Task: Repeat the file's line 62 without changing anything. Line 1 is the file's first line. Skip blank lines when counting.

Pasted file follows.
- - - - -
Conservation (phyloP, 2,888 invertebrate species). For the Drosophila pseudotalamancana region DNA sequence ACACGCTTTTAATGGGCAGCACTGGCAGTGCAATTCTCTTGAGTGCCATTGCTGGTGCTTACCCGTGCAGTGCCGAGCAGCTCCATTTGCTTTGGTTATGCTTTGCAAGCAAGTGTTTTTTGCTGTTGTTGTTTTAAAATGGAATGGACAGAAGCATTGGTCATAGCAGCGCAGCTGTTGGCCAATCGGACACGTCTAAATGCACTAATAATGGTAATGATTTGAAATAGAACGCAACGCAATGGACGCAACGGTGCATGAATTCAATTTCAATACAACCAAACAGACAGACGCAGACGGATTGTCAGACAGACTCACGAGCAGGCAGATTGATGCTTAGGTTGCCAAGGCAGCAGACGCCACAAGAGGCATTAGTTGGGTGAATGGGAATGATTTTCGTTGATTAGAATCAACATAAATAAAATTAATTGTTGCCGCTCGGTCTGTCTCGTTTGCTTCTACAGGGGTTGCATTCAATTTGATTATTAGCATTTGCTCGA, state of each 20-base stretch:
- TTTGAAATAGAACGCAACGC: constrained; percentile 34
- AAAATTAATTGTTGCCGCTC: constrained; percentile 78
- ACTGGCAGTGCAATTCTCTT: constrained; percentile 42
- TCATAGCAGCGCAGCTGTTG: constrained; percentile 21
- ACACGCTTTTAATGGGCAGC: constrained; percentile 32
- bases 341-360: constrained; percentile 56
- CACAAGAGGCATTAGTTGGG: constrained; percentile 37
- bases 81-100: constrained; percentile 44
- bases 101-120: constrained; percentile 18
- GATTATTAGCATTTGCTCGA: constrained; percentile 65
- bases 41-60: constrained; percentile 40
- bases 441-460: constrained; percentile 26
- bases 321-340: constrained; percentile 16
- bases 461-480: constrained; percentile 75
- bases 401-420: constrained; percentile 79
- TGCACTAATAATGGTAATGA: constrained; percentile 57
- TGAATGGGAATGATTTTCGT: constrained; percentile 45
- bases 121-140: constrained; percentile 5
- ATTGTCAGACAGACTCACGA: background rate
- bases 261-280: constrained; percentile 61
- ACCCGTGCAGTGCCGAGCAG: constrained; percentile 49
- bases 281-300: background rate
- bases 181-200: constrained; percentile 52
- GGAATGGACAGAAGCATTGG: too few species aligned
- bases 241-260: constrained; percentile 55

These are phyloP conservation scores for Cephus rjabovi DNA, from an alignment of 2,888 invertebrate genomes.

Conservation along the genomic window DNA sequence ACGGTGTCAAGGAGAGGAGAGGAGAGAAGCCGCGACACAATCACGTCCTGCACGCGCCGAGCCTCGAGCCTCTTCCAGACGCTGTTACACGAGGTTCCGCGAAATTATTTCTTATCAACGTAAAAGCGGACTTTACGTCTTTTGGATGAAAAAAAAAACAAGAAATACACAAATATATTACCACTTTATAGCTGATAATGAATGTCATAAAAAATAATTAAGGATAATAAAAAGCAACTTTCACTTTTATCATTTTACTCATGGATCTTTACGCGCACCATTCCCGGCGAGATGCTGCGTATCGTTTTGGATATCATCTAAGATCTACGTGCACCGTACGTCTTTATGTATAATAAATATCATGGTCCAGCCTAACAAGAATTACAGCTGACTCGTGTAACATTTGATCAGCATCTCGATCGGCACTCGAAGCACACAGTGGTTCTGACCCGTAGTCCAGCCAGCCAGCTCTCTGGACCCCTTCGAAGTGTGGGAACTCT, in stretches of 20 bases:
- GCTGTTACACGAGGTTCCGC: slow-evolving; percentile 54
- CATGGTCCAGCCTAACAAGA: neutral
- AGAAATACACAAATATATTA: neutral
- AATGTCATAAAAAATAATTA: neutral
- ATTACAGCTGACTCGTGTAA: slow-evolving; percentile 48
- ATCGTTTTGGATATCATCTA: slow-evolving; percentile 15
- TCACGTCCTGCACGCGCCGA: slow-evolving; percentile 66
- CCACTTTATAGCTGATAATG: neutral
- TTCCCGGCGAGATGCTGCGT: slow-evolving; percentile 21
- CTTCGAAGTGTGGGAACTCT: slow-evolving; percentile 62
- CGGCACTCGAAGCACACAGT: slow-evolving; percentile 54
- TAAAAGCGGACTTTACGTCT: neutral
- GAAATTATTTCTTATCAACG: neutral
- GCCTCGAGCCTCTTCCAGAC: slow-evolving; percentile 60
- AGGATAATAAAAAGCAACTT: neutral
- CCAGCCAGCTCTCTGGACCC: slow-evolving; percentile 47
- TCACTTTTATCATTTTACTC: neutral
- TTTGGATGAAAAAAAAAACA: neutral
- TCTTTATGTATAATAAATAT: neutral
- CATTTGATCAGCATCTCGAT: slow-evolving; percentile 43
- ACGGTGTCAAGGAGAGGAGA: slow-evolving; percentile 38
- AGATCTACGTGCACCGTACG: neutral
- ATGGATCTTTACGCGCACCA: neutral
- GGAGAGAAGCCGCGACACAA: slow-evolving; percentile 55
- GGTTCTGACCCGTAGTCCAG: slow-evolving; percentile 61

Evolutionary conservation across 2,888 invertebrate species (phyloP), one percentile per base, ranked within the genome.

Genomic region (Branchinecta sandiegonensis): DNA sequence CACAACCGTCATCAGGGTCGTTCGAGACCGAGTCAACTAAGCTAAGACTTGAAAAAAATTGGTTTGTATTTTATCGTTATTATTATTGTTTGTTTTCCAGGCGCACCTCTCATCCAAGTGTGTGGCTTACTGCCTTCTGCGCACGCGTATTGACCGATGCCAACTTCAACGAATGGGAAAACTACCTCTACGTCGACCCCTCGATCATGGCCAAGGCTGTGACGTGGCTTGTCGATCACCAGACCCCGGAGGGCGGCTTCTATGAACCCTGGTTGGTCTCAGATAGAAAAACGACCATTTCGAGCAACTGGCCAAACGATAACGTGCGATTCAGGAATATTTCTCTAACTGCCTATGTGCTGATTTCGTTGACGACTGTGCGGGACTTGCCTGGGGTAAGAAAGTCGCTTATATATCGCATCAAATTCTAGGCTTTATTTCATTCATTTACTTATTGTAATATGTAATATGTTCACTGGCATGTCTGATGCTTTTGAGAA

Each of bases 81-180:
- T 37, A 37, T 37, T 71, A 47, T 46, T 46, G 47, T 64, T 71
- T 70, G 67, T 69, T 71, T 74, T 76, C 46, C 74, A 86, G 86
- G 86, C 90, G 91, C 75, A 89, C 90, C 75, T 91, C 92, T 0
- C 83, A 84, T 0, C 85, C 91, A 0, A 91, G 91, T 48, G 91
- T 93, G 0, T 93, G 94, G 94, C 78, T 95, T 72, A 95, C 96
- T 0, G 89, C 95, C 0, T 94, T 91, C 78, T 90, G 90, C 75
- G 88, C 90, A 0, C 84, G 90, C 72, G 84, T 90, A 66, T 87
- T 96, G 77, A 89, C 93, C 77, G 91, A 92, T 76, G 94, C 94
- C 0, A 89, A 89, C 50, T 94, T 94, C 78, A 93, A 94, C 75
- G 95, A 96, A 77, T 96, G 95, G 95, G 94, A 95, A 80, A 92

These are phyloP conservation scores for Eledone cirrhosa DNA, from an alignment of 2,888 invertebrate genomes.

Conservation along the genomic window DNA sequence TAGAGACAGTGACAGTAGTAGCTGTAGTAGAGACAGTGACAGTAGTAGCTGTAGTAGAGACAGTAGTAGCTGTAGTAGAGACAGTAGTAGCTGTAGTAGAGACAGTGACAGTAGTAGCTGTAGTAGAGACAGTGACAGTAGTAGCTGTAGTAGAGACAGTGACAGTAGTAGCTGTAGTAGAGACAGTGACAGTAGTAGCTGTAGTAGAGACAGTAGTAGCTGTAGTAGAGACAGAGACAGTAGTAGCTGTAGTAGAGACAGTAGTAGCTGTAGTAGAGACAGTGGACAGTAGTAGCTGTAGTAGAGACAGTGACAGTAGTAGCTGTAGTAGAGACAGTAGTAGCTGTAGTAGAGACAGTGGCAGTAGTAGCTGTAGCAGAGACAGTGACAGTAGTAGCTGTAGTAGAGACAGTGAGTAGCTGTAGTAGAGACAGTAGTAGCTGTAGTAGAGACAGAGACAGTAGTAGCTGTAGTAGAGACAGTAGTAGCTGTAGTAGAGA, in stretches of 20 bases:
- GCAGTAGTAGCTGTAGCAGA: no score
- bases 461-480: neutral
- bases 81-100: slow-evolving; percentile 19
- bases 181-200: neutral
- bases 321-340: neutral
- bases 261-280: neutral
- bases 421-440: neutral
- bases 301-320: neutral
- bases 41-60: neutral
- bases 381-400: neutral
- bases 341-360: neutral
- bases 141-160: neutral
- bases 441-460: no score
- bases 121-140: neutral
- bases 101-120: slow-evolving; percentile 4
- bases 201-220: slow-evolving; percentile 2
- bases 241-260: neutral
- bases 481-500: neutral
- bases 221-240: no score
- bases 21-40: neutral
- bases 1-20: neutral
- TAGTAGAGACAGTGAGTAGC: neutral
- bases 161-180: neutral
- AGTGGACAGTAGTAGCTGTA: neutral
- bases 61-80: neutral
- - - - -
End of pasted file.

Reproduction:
- T 0, G 89, C 95, C 0, T 94, T 91, C 78, T 90, G 90, C 75